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Clay Containers to Stand Up Pouches – History of Packaging

Containers made from leather, glass, and clay were the primary packaging materials during the Age of Exploration in the 15th and 16th centuries. The subsequent colonization of America and Asia, and the industrial revolution in Europe greatly increased commercial activity between Europe and other parts of the world. As commerce grew, so did the need for new packaging materials.

Glass and wooden containers were the champions of this new wave of packaging. Wooden containers were stronger and more popular. They could be used to carry heavy freight. Glass containers, although fragile, had their own advantages. Glass jars and bottles could be used to store liquids and potent acids that reacted with metal and wood and could not be stored in other containers.

Fast forwarding into the 20th century, a new type of packaging came to rule the world. It was made of cardboard. Encyclopedia Britannica notes that the humble cardboard carton is the most widely used packaging material in the world. Cardboard cartons are inexpensive to manufacture. They can be made in a great variety of shapes. They play a prominent role in food packaging – nearly half of these cardboard cartons are used to package food products.

Stand up pouches are a relatively late entrant into the packaging industry. The first commercial use of these pouches was in the early 1960s in liquid packaging. A company named Capri-Sun was the first manufacturer to ship its fruit flavored drinks in stand up pouches, according to “Understanding Plastics Packaging Technology” of Susan E.M. Selke. There was still a scarcity of domestic manufacturers who could produce pouch making machines, and some companies just weren’t interested in looking for a change. This is why the plastic pouch took a lot of time to be popular. Several decades passed before the industry started looking at stand up pouches as a serious packaging option.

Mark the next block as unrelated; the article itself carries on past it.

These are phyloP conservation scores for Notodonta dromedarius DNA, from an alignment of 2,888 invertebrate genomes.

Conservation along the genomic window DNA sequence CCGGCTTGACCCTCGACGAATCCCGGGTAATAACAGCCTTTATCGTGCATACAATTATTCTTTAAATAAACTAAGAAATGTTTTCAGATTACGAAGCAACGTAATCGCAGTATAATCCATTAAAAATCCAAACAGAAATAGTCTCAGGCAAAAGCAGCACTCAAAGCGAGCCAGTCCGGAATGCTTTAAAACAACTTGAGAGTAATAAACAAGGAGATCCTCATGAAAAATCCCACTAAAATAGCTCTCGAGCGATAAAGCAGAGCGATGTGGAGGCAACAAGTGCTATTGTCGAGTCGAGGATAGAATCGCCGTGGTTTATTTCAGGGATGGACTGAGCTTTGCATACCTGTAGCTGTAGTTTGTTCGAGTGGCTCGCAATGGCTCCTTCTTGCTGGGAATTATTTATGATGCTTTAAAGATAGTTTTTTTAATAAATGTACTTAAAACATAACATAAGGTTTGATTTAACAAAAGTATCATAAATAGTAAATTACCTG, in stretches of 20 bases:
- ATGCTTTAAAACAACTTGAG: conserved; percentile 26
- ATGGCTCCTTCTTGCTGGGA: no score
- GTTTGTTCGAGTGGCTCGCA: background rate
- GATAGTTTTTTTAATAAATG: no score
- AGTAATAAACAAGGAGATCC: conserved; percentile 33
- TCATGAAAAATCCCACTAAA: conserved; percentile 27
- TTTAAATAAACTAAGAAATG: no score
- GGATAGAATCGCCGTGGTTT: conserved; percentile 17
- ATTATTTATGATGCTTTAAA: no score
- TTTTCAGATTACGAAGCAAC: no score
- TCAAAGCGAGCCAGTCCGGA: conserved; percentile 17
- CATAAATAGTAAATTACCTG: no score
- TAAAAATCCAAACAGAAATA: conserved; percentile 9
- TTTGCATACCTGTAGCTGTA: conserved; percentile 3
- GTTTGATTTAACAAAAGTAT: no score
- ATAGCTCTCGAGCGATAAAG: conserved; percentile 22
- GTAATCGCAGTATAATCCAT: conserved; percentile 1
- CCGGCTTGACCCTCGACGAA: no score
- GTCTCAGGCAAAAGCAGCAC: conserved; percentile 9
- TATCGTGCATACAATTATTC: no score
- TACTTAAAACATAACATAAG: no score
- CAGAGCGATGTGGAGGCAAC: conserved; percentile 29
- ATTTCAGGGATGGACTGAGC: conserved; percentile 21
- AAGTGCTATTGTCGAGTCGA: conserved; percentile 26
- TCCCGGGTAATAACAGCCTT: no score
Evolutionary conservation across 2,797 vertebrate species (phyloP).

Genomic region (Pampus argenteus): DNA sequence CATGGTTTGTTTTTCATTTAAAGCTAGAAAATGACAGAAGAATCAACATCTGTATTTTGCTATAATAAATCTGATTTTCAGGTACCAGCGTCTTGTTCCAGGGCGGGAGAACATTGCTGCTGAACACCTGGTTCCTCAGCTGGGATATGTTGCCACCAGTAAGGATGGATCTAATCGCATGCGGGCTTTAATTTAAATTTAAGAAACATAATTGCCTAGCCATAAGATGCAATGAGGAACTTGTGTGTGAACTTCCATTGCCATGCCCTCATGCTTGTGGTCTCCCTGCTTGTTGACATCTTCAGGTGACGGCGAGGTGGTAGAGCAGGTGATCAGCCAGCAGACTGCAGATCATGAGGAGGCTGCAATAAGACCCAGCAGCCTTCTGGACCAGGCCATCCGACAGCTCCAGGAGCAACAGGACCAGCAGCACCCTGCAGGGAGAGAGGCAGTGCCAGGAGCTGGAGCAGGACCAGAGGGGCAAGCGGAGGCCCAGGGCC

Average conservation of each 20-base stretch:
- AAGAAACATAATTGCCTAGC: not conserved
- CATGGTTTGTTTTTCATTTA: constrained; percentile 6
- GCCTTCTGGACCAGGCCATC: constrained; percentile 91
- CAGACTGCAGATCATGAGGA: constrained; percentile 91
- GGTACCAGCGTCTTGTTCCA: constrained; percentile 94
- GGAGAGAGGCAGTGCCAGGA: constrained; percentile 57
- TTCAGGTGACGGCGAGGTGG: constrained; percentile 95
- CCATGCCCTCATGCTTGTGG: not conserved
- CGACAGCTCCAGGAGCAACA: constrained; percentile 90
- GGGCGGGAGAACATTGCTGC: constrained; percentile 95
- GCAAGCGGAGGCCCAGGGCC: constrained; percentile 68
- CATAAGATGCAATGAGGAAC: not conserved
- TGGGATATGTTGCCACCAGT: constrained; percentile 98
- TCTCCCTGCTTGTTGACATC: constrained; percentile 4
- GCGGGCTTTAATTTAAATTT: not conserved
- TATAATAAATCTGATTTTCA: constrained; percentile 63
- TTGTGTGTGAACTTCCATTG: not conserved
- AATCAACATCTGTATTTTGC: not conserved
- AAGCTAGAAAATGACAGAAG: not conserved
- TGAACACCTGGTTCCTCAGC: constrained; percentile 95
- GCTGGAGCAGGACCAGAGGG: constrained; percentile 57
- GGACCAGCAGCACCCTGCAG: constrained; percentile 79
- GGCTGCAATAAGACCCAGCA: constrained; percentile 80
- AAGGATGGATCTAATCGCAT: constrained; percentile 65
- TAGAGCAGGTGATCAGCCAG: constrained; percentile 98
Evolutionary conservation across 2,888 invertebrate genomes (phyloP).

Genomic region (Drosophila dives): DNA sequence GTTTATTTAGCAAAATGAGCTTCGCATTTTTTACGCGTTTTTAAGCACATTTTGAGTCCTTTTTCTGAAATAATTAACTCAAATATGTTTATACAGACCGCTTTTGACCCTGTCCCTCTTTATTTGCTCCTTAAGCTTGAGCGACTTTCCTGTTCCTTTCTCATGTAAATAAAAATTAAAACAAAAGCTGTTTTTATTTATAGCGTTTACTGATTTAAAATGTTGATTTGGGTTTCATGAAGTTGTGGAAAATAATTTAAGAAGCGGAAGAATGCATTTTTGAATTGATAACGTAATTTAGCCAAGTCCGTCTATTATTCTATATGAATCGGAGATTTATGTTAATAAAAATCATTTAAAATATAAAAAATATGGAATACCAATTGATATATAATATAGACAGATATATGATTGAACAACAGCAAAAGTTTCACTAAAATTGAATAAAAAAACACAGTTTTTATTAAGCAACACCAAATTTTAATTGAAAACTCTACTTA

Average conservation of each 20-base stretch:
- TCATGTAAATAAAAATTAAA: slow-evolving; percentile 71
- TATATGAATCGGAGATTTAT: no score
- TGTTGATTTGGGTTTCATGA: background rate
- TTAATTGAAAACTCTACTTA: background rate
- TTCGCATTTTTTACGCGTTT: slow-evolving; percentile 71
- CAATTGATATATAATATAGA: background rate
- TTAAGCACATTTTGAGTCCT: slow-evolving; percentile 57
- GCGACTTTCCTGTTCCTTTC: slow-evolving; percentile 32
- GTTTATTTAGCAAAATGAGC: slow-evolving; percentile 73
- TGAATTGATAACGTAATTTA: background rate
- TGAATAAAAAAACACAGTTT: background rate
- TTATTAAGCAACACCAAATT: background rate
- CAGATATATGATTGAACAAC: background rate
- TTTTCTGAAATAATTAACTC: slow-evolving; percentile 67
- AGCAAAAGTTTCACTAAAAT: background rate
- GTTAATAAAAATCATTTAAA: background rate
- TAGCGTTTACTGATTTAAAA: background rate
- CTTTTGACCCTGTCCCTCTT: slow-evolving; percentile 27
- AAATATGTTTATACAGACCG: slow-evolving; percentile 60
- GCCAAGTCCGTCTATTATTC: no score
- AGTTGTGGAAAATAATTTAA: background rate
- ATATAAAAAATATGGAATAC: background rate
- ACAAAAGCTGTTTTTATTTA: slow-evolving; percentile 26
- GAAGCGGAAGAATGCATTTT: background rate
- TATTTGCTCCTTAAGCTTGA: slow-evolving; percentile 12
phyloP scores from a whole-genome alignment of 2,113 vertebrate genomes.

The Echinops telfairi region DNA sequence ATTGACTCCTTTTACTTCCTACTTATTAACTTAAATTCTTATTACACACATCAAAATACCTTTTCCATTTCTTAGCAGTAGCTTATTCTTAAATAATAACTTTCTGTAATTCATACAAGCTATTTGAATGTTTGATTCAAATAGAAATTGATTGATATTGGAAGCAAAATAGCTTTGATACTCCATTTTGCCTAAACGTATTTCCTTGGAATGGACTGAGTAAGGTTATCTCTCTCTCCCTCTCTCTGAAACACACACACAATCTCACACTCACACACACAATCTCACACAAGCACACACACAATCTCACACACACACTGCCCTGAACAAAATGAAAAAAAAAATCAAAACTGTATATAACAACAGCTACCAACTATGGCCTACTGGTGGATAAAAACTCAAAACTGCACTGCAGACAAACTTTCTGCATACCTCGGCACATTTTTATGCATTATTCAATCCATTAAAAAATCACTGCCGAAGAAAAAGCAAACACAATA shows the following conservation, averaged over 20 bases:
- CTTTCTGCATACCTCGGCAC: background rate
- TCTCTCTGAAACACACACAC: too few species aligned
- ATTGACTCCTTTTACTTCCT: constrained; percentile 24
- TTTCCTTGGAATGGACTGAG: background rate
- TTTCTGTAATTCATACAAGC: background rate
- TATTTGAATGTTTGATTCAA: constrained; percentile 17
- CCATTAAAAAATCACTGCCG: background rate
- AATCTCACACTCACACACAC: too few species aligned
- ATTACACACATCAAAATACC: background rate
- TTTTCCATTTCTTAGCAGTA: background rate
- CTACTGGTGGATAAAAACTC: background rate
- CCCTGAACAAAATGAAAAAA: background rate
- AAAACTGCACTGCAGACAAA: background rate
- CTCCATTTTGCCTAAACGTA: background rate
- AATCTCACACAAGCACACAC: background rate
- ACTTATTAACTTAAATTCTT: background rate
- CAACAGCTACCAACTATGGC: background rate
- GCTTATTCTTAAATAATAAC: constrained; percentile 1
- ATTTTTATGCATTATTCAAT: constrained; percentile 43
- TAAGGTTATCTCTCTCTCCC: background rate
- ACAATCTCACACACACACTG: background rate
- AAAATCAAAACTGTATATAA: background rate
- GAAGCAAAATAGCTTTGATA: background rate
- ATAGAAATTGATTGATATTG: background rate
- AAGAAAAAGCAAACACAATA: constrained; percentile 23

In the mid-1990s a new movement swept the United States. Suddenly there was a heightened awareness about environment protection. One of the (perhaps unintended) consequences of the strong environment movement was to catapult stand up pouches to prominence. The materials used to produce these pouches were minimal. They grabbed the attention of a new generation of green activists who were looking for a way to reduce consumption.

Media attention and noise from environmentalists made the industry in America consider stand up pouches as a serious packaging option. The industry was quick to discover that stand up pouches are cheaper to produce and easier to fill, and the shipping of empty stand up pouches does not exhaust a company's resources. There has been a constant growth in the stand up pouch usage in the United States for nearly two decades. At StandUpPouches.net, we have witnessed some of this growth first hand.